The trigger-happy state police opened fire without warning on a crowd of Saturday shoppers in Brownwood on Aug. 19, 1871.
In his inaugural address in April 1870, Republican Edmund J. Davis asked fellow Radicals for a new law-enforcement legion to bring Reconstruction order to the chaotic countryside. Two months later, the governor got his wish – hired guns who answered only to him.
The state police was made up of quasi-autonomous companies that often acted as judge, jury and executioner. The worst of the bunch was the roving band of cutthroats under the command of Capt. Jack Helm.
In August 1870, Helm and his henchmen murdered two unarmed prisoners in DeWitt County for purely private reasons. The helpless victims were affiliated with the Taylors and their assassins were Sutton sympathizers in the epic Gulf Coast feud that lasted nearly 40 years.
During his four bloody months on the state payroll, Helm was blamed for as many as 20 cold-blooded killings. Although he never stood trial for his crimes, gunfighter John Wesley Hardin abruptly ended the ex-captain’s retirement.
While Helm headed an all-white unit, many members of the state police were recently emancipated slaves. The volatile mixture of freedmen with an ax to grind and former Confederates, who could not accept any black in a position of authority, frequently exploded with fatal consequences.
A tragic example was the unnecessary bloodshed at Waco in August 1870. A petty incident escalated into a violent racial confrontation, when a black policeman killed a white shoplifter in an argument over a stolen watermelon. State cops and their civilian supporters stormed a hotel, but the local sheriff averted more casualties by negotiating a cease-fire.
Sometimes white criminals exploited the racial antagonism for their own gain. At Brownwood in August 1871, a white man, who had slain another man in a quarrel over a gambling debt, sought the protection of the black state police.
The next Saturday, the murderer and his new friends fired upon a group of the dead man’s associates, killing one. The state gendarmes warned bystanders to leave the body alone because they planned to mutilate the corpse and send the scalp to the governor as a trophy.
In December of the same year, two black policemen disrupted a court at Lynn Flatt near Nacogdoches and threatened a lawyer for challenging their testimony. The justice of the peace issued warrants for their arrest on contempt citations, and a constable aided by a civilian volunteer went after the culprits.
Confronted at a nearby store, one of the policemen agreed to go along peacefully. But his partner resisted arrest shouting, “Die before you surrender!”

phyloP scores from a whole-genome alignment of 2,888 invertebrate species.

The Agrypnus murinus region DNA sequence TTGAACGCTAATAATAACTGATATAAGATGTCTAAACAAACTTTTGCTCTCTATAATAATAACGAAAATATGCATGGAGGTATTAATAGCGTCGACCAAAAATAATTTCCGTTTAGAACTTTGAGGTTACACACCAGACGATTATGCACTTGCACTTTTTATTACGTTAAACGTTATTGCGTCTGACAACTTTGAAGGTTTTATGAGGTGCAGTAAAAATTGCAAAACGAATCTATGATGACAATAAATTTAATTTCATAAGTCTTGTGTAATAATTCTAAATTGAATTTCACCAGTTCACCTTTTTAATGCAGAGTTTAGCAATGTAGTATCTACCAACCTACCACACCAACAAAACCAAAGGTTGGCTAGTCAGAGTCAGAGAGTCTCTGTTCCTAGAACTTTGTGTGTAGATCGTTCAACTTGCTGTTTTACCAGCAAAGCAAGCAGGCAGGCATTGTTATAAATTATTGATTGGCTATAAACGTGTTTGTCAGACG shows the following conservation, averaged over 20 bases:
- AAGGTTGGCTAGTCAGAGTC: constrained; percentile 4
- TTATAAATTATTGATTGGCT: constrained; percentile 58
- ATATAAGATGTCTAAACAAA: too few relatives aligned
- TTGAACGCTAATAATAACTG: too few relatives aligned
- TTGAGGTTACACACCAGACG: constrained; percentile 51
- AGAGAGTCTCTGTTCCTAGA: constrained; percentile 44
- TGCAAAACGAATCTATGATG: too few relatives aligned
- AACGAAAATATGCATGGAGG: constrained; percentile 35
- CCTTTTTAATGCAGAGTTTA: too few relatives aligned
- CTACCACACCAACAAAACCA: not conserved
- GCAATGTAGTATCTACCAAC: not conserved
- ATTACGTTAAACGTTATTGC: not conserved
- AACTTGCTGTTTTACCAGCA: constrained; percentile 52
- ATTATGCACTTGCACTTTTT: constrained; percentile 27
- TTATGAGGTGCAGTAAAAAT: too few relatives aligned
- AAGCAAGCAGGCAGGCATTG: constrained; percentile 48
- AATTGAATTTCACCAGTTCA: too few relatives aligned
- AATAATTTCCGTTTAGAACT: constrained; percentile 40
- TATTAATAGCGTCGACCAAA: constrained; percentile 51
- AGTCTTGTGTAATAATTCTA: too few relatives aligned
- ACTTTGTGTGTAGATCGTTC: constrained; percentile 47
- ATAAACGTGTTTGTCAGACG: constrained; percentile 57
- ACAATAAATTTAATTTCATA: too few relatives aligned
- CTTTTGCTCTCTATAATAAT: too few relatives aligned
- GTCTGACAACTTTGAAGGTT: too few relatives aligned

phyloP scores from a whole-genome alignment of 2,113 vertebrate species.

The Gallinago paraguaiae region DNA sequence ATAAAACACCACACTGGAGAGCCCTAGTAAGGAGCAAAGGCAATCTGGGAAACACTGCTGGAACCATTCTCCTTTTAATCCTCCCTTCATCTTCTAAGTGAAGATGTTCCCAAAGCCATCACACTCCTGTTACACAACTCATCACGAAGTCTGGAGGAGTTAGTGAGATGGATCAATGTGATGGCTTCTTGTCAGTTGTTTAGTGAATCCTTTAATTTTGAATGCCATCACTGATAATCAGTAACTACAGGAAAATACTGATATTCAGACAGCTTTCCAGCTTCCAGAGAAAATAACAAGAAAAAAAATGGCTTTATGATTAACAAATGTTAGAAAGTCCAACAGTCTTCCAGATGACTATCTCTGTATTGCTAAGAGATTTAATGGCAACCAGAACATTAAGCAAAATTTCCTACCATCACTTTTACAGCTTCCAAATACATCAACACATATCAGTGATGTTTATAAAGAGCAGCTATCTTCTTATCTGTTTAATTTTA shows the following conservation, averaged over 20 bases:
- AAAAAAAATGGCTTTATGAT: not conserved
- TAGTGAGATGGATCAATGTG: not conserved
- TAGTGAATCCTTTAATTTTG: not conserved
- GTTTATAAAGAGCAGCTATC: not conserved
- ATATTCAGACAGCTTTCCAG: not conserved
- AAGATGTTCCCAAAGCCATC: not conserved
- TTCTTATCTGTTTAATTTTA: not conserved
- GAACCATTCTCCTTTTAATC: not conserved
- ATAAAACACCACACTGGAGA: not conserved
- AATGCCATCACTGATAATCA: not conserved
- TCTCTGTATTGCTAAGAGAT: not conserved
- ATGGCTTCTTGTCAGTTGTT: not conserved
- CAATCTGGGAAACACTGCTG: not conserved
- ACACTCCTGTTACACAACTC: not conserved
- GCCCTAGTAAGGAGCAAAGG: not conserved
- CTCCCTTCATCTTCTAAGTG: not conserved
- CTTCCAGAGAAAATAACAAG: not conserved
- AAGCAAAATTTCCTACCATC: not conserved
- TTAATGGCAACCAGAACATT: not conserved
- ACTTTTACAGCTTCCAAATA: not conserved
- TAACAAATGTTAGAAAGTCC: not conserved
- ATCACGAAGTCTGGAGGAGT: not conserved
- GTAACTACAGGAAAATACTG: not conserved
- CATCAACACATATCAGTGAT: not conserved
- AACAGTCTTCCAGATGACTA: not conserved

In the close-quarters gunbattle, all four participants were wounded and the civic-minded civilian fatally. The state cops went into hiding only to surface five days later and ambush the constable on his doorstep.
James Davidson, chief of the state force, normally refused to turn over his subordinates to county authorities. However, with much of East Texas up in arms, he made an exception in this sensational case and personally delivered the two fugitives to the Nacogdoches sheriff.
Within the year, Davidson disappeared with $34,000 in state funds. He bought comfortable sanctuary in Belgium and never again showed his face in Texas.
A state policeman passing through Paris in January 1873 heard that a youth under indictment for a trivial offense was not yet in custody. After downing a bottle of whiskey and talking a brother officer into accompanying him, he headed for the boy’s home.
The frightened teenager went willingly to his doom. In the front yard and in plain sight of the adolescent’s horrified family, the drunk policeman shot him in the back.
Cradling her mortally wounded child in her arms, the grief-stricken mother cried, “You have killed my son. Now kill me.” The murderer laughed and walked away.
By 1873 disenfranchised Democrats had regained the vote and elected commanding majorities in both wings of the legislature. Their first order of business was the elimination of the governor’s goon squad.
Bills calling for the abolition of the state police sailed through the senate and the house on Apr. 12, 1873. Gov. Davis, as expected, vetoed the measures, but his last-ditch defiance was a futile gesture. The house voted 58-7 to override the veto, and in the senate, where three Republicans broke ranks, the count was 18-7.
Texans far and wide celebrated the downfall of the outlaws in uniform. The reaction of one newspaper editor was in tune with the times: “Glory to God in the highest. On earth, peace and good will towards men!”
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